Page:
Article first published online: 9 FEB 2010
© 2010 Blackwell Publishing Ltd
Journal of Advanced Nursing
Volume 66, Issue 3, page 481, March 2010
How to Cite
Roe, B. (2010), Editor's Choice. Journal of Advanced Nursing, 66: 481. doi: 10.1111/j.1365-2648.2009.05249.x
- Issue published online: 9 FEB 2010
- Article first published online: 9 FEB 2010
Literature searching and locating qualitative data and studies
Research methods for systematic and integrative reviews are continually evolving and developing to inform the conduct of future reviews. The numbers of published systematic and integrative reviews have increased since the early 1990s; see for example The Cochrane Library, Campbell Collaboration, The Joanna Briggs Foundation, JAN and other academic and professional journals. As well as being an editor, author, lead and co-reviewer of systematic and integrative reviews, I have been teaching this academic term a module on systematic reviews for health and social care and recognize the challenges of ‘reading and using’ reviews as well as ‘doing’ and ‘teaching how to do’ them.
The methods for systematic reviews of quantitative empirical studies are more established (Egger et al. 2005, Higgins & Green 2008) with those for qualitative research also developing apace (Sandelowksi & Barroso 2007). Developments in systematic reviews are helping to inform the methods for integrative reviews, which remain the most challenging as they seek to incorporate research from mixed designs and methods as well as policy literature (Evans 2007, Whittemore 2007).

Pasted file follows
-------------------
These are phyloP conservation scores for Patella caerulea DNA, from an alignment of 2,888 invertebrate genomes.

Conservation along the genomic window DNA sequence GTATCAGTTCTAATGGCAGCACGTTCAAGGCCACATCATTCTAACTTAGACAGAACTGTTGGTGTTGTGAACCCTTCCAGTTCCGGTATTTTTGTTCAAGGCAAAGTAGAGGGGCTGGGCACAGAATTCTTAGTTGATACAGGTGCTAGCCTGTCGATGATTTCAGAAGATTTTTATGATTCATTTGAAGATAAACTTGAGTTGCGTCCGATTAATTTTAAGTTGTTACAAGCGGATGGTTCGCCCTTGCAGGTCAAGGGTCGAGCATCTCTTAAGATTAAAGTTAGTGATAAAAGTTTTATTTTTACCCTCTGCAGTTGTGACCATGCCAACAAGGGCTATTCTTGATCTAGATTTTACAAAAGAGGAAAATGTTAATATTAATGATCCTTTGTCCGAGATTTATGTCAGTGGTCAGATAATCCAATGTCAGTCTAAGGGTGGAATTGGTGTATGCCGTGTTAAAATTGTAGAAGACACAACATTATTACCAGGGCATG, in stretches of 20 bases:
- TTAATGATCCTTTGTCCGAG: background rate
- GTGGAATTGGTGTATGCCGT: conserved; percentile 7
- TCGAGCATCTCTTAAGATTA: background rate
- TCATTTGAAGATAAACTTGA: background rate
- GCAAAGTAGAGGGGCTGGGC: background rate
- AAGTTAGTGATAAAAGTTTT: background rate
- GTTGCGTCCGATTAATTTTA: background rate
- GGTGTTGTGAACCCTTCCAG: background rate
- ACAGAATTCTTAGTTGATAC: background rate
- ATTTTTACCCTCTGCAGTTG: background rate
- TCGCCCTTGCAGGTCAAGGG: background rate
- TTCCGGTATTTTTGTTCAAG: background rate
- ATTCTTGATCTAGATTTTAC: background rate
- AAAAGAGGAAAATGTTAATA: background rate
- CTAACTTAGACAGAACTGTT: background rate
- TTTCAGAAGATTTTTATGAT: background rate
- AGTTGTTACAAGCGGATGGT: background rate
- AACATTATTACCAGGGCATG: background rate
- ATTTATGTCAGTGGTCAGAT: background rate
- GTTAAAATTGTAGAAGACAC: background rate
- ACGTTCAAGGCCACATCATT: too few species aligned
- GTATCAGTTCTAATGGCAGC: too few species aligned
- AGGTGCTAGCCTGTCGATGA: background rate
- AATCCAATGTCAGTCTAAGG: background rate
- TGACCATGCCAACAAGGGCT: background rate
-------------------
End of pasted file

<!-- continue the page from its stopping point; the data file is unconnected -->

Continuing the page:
Consequently the paper by Gorecki et al. (2010) in this issue of JAN (pp. 645–652) struck me as novel and very helpful in developing methods for systematic and integrative reviews. They evaluated five search strategies to locate qualitative patient reported data on the impact of pressure sores on quality of life. They investigated the effectiveness of research-methodology-based strategies with subject-specific ones to search and locate data from primary qualitative and mixed methods studies. Five search strategies on seven electronic databases were examined for sensitivity, specificity, precision and accuracy. Gorecki et al. found subject-specific search strategies identified all studies reporting qualitative data whereas research-methodology-based searches did not. MEDLINE, CINAHL and EMBASE databases produced the most yields. This study makes an important and valuable contribution not only to systematic and integrative reviews but empirical research in general as well as advancing knowledge on methods for searching the literature.
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